The pessimism about CCS is breaking out everywhere. Last June, Jim Rogers, CEO of the huge power company, Duke Energy, said that "CCS as a magical technology that solves the carbon problem for coal plants is oversold. … I think there is a lot to learn, and it is going to take us a lot longer for us to figure it out than a lot of us think." Just last week, former Australian government minister Ian Macfarlane, who had until recently been an enthusiastic promoter of CCS, said that "what happened was nothing happened ... The clean coal option has passed us by. Twenty years to wait before the technology is available. Thirty years before it is commercial. We will need to move on to other options by then." (Macfarlane is now a booster for gas-fired power stations and nuclear plants.)
As pessimism about CCS increases, the WCI sees public funding as crucial in creating the illusion that CCS is a viable option. In its report, the WCI argues that "an effective programme to accelerate the widespread deployment of CCS should build public confidence in and acceptance of CCS as a mitigation option." Maybe. An alternative scenario is that once the scale of public funding becomes obvious and more than a handful of CCS projects go belly up, the public will object to throwing good money after bad. And that is what has the coal industry worried.
Of immediate concern to the WCI is the prospect that the COP15 meeting won't agree to include CCS as an option in the Clean Development Mechanism (CDM), a market-based scheme designed to allow private developers to gain credits for emission reductions from projects in developing countries.
A recently-released report (large pdf) commissioned by the Global Carbon Capture and Storage Institute, a pro-CCS agency, stated that "in the absence of a mechanism such as the CDM it seems unlikely that investment in CCS will be achieved in many developing countries within the timeframe proposed by the G8." (At its June 2008 meeting in Japan, the G8 agreed that "20 large-scale CCS demonstration projects need to be launched globally by 2010, taking into account varying national circumstances with a view to supporting technology development and cost reduction for the beginning of broad deployment of CCS by 2020.")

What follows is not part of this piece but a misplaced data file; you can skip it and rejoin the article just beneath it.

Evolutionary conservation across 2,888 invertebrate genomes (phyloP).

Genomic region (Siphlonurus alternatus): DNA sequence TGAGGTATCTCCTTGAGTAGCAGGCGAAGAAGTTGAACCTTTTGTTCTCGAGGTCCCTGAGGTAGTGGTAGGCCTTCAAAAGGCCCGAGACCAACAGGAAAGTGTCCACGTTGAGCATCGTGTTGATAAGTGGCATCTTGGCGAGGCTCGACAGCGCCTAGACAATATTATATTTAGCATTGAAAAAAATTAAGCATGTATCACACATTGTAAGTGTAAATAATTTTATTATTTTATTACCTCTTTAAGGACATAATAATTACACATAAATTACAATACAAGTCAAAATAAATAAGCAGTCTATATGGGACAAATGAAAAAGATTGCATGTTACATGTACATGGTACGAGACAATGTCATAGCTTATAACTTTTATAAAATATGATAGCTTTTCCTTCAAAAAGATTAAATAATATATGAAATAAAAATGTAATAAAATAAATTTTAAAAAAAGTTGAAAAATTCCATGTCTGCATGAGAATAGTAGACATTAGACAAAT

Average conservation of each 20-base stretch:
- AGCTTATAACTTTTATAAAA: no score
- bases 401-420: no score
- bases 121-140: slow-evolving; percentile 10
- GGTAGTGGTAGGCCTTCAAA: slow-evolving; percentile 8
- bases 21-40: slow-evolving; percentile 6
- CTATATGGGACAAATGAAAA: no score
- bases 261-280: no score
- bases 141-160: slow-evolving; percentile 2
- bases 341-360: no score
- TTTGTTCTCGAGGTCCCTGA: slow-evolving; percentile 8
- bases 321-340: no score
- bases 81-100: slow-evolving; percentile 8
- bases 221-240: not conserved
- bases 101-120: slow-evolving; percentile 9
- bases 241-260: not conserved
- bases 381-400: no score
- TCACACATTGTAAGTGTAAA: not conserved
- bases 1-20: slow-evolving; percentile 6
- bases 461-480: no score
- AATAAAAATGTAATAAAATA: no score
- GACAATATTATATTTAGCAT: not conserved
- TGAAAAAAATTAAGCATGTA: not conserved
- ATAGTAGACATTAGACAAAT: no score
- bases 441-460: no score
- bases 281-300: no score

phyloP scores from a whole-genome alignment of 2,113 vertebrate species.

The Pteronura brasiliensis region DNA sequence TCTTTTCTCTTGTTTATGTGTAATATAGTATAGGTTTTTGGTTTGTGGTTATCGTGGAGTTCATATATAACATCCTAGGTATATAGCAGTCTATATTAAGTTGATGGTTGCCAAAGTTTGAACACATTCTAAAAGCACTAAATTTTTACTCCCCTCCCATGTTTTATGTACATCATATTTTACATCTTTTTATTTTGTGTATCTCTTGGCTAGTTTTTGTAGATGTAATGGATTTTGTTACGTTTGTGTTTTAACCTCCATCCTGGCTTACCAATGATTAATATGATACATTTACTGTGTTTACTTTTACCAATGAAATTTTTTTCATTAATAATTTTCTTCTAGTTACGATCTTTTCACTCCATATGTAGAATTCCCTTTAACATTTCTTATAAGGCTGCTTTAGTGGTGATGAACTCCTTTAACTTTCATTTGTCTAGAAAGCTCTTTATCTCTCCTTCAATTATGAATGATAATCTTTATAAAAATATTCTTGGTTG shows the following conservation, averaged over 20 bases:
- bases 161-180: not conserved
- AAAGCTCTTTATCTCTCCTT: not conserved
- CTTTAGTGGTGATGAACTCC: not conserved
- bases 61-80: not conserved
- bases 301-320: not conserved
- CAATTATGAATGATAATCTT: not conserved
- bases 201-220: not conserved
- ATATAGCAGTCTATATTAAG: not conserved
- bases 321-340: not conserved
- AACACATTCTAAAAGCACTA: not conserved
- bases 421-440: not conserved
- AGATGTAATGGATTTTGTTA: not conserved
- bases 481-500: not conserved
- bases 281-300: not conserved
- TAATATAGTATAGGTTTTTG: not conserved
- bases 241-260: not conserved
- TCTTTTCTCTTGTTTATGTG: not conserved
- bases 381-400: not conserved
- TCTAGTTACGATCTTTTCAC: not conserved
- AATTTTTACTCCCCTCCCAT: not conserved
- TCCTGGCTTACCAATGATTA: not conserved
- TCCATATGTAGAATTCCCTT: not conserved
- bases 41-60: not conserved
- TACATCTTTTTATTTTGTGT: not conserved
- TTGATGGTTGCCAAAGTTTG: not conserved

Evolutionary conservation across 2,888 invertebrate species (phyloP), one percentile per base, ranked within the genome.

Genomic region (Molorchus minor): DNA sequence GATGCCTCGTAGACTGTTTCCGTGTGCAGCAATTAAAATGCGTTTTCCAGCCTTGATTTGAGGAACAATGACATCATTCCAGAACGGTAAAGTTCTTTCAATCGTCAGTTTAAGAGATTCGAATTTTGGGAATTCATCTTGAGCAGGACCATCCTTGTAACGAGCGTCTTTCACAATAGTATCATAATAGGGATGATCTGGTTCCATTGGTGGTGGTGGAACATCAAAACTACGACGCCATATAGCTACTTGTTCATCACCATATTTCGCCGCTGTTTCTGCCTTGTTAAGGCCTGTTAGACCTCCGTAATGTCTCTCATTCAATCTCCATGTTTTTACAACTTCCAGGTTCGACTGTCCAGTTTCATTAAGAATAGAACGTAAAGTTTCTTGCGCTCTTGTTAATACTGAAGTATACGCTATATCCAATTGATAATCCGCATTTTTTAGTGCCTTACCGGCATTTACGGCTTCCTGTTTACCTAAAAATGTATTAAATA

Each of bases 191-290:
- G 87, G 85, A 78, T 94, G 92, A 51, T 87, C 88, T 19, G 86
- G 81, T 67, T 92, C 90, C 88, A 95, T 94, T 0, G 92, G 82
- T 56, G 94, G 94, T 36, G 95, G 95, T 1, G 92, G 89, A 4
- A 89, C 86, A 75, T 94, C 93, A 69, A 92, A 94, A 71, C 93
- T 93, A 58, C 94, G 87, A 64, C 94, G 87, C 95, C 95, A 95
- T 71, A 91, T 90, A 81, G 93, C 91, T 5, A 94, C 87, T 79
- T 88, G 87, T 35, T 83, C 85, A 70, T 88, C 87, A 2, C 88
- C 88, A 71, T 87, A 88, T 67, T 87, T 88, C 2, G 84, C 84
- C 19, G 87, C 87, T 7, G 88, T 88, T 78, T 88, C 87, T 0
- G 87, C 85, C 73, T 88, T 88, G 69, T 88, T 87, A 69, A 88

There are numerous governments - including the United States, Norway, Australia, Canada and Saudi Arabia -- enthusiastically supporting including CCS in the CDM. There are also the business lobby groups such as the International Chamber of Commerce, the Carbon Capture and Storage Association and the International Emissions Trading Association, all cheering for the inclusion of CCS in the mechanism as well.
Other countries are less enthusiastic. Brazil and India oppose its inclusion, as do the Alliance of Small Island States. The Executive Board of the CDM was also equivocal, noting (pdf) that there are a host of complex technical, legal and economic issues that still need to be addressed.
One thing that both supporters and opponents of including CCS in the Clean Development Mechanism agree on, is that the main beneficiaries would be countries that are major producers and/or consumers of fossil fuels for power generation. That being the case, the risk is that new CCS projects approved under the Clean Development Mechanism would generate so many emission credits they could undermine the price of carbon and end up perversely deterring the development of renewable energy and energy efficiency technologies. Worse still, this could undermine the prospects of increasing energy efficiency and expanding renewable energy in the very countries that are least reliant on coal power generation.
The likelihood is that COP15 will struggle to reach agreement on anything beyond a broad outline of what could be included in a successor agreement to the Kyoto Protocol. It is also likely that the debate over whether to include CCS in the Clean Development Mechanism will not be resolved at the Copenhagen conference.
But the coal industry, like Patrick Cook's big bloated budgie, will be back demanding more public money. And the odds are that the coal-lobby funded think tanks will be conspicuously silent about the big government handouts their sponsors want for their pet CCS projects.
Bob Burton is the Managing Editor of SourceWatch.